Featured Project: Temple I: North 16th Street

In 2009 Land Stewards was hired by 1260 Housing Development Corporation to design and install a series of low-maintenance, drought resistant landscapes as part of a larger affordable family housing project along N 16th St in North Philadelphia, just a few blocks away from Temple University’s Main Campus. The project, Temple I: North 16th St, involved the historic restoration of 22 townhomes along one block, restoring and enhancing the beautiful brick and stone work of these classic houses and transforming their interiors into healthy, energy efficient homes. From the start the project aimed to adhere to and obtain LEED certification standards and upon completion 1260 was awarded a LEED Gold rating for the project, just a few points shy of Platinum. The following phase of this project, Temple II: N. Gratz St. did in fact earn a Platinum rating (the largest affordable housing project in the country to do so).

The scope of the landscape work done in Phase I consisted of the rear yards of the rowhomes as well as the reclamation of 6 vacant lots throughout the block. 1260 desired for the spaces to be low-maintenance, requiring minimal watering, pruning, fertilizing or mowing. This would reduce the energy and resource demands typical of a conventional residential landscape.

The design was developed around low maintenance perennial gardens for the residents to enjoy with places for kids to explore and play, while also providing quiet spaces for relaxing. The individual backyards behind the units have been opened up into communal garden spaces with long meandering paths. Sight-lines where kept open in order to maintain views into the gardens from the street, ensuring pleasant views for those passing by as well as safety for those within. Work on the landscape began in October 2010 and was completed just two months later in early December.

 Installation of Meadow Planting and Raingarden,
The boardwalk through the raingarden also
provides access to a small blueberry patch.
Lot 1736/1738 N. 16th St

The project features a palate of native trees, shrubs, wildflowers, grasses and vines.  Native plants were selected for their suitability to the local climate and rainfall patterns.  In an urban environment like this one, invasive weed pressures are very high, so many of the plants were also selected for there ability to reseed quickly and out-compete the exotic weeds that would quickly take over urban spaces.  The palate of native plants contributes to greater biodiversity throughout the landscape, creating a healthier more balanced ecosystem that will provide food and habitat for dwindling populations of native wildlife. 

Natural stones, boulders and cairns were placed throughout the design for climbing and sitting.  These stones also create micro- climates, creating more varied habitat for plants and animals.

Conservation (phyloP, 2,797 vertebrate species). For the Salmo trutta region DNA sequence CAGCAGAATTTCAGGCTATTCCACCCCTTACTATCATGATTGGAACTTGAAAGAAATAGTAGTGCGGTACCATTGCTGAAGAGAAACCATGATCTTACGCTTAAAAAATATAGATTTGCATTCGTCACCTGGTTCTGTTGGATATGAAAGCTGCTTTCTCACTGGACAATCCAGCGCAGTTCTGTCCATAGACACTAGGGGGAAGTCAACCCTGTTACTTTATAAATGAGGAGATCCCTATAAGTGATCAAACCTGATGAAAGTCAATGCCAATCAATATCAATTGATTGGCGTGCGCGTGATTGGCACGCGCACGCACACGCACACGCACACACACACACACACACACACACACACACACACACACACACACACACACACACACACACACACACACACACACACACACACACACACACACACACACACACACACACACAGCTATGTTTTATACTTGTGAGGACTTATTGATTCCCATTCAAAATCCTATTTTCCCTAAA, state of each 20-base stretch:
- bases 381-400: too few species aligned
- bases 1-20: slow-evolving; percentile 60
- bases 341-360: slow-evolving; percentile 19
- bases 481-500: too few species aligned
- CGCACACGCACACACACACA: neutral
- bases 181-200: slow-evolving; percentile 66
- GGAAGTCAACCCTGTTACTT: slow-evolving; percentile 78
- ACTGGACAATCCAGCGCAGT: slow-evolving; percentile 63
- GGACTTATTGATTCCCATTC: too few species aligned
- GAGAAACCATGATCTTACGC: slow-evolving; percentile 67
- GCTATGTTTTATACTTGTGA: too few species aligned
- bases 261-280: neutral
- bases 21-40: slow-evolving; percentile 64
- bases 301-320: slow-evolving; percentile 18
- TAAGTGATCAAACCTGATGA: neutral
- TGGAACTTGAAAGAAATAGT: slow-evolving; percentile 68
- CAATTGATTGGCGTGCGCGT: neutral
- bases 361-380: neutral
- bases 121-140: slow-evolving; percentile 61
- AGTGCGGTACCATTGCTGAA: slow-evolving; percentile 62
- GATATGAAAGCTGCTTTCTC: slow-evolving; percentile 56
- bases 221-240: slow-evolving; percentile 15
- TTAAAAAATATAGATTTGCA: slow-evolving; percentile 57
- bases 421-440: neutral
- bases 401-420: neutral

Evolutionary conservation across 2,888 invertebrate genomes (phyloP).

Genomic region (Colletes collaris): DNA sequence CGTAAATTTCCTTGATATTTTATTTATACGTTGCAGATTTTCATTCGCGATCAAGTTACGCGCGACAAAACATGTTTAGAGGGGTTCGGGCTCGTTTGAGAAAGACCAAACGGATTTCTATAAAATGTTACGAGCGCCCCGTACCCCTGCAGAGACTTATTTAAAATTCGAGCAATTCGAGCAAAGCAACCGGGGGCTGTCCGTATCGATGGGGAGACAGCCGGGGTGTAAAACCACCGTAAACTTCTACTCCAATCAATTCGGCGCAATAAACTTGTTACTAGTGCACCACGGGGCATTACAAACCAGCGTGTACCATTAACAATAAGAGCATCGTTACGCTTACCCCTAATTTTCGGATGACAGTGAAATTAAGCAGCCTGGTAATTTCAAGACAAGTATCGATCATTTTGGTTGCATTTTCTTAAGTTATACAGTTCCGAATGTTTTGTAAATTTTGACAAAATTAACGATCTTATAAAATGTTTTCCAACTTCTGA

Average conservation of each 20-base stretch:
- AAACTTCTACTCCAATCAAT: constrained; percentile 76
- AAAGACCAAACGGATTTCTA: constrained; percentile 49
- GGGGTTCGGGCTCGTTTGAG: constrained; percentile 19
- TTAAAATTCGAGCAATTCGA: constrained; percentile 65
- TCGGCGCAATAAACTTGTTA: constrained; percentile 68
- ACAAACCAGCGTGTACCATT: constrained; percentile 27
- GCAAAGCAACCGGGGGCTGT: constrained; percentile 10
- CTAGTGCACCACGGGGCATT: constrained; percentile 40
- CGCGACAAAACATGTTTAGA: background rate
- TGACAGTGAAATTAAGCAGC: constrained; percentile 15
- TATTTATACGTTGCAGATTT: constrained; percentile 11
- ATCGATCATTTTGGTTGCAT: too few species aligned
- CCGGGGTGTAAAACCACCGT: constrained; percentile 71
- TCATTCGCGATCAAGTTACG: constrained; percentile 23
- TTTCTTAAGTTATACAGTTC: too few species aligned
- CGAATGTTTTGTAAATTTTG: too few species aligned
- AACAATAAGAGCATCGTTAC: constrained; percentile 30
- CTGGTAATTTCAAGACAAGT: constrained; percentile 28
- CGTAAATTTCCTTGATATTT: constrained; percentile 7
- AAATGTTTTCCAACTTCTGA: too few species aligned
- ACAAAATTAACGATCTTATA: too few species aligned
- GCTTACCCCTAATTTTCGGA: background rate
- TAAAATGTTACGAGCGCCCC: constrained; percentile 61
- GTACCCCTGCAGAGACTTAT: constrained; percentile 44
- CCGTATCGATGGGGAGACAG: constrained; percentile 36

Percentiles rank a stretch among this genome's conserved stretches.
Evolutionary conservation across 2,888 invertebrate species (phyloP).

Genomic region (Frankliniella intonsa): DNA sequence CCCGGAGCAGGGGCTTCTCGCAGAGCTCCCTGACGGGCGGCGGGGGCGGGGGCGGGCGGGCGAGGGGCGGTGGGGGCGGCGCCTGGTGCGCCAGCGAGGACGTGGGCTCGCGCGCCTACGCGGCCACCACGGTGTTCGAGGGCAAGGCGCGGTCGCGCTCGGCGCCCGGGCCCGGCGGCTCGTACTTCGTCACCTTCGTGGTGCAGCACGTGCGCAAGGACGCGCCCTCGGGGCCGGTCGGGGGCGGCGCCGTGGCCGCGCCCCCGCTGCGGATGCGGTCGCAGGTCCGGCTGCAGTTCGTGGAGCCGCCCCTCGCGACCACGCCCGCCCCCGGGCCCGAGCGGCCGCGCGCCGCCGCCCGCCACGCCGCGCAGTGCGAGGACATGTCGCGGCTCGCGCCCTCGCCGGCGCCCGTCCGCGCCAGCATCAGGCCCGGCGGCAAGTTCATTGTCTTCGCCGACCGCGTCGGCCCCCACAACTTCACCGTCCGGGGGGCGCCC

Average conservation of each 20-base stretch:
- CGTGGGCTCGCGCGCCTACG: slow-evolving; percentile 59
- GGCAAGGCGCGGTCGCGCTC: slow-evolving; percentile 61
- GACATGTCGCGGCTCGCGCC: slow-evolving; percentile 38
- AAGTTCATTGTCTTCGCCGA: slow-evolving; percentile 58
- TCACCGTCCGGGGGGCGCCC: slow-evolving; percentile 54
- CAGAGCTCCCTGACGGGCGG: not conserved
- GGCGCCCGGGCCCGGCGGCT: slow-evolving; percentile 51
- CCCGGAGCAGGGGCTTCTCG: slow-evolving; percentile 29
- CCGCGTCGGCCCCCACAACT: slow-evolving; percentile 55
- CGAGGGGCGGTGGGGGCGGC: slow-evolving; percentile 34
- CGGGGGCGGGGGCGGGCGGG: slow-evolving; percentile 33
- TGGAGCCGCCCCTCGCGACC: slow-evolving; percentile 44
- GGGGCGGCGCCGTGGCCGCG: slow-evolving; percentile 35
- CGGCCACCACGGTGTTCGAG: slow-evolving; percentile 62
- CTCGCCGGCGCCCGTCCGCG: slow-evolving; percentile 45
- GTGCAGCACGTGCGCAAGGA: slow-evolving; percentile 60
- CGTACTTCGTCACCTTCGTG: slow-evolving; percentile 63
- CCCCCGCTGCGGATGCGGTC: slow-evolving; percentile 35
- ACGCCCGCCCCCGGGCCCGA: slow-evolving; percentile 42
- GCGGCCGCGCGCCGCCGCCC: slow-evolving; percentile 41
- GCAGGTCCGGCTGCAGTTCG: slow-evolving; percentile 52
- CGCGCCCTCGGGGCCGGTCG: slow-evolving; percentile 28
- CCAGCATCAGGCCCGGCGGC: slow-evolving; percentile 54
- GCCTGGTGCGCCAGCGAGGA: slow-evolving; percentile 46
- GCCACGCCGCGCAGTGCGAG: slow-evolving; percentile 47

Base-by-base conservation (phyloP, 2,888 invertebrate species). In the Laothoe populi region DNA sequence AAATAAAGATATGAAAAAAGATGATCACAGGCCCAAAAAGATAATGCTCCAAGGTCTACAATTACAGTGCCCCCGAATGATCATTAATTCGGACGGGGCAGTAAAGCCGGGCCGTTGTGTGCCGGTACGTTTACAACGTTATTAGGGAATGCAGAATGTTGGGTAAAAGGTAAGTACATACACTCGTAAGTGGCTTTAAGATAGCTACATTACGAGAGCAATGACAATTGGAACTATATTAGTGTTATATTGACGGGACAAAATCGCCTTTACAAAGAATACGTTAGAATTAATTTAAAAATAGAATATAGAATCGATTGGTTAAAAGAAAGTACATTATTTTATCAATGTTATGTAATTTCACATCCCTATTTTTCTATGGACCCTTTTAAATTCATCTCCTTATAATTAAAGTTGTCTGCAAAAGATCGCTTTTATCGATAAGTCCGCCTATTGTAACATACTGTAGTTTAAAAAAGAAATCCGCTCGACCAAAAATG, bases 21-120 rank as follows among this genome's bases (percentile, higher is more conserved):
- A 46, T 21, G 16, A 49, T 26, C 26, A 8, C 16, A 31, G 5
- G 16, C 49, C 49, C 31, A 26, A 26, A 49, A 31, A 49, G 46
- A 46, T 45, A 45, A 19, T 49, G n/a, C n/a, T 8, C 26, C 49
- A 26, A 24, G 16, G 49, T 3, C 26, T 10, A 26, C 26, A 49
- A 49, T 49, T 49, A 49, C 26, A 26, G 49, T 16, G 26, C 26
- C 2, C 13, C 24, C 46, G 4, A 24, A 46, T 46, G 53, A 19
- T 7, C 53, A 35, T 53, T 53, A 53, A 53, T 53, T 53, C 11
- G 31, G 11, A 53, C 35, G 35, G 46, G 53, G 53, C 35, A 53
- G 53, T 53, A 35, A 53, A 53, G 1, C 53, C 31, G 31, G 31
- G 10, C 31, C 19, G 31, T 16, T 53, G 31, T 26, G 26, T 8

As part of the design, each lot has a series of raingardens and swales intended to divert rainwater from the city’s combined sewer stormwater system, slowing it down and allowing it to seep into the ground, hydrating the soil.  The beds have all been graded with subtle undulations, using the forest floor as a natural analog.  This create a diversity of drier upland areas and lower, water absorbing pockets.  In these pockets you will find native wetland plants, like Golden Ragwort (Senecio aureus), Turtlehead (Chelone glabra) and Cardinal Flower (Lobelia cardinalis).

In the drier areas of the site, sweeps of native meadow grasses and wildflowers were planted to provide year-round interest, as well as habitat for local wildlife.  Stands of Little Bluestem (Schizachyrium scoparium) and Bushy Beardgrass (Andropogon glomeratus) sway in the breeze, providing year round color and movement in the landscape.  These tall grasses develop deep root systems, permeating the tough soil and allowing the ground to absorb and hold more water.  Throughout the season the plants will also drop bits of dead vegetation that will compost down, adding organic matter to the soil.  As the plants grow and the soil develops it will increase its capacity to function as a water holding reservoir.  In drier times plant roots will be able to tap into this reservoir, making the landscape much more resilient to periods of drought.

There is no irrigation required anywhere on site, once the plants were in the ground they relied solely on natural rainfall.  This forces them to develop deeper roots, seeking out water for themselves in the soil rather than relying on resource intensive irrigation systems.   they have already gone through an entire year like this  and have done very well.  Many have started to spread out and make themselves at home, all the while spreading their seeds to fill in around themselves.

Another objective in our design was to provide opportunities for the children moving into these homes to experience nature in their own backyards.  Places to explore safely right outside their doors.  All throughout the year the gardens will provide a changing landscape, with new interesting flowers, textures and colors to observe as the seasons change.

After one growing season the plantings have shown a lot of promise. While some patches have fared better than others, the overall impression is that the plants are beginning to fill in and hold their own. We look forward to see how things continue to develop in 2012. More pictures to come as the year progresses!

Also stay tuned for the second phase, Temple II: North Gratz St., which achieved LEED Platinum status.

Photo Update July 2012: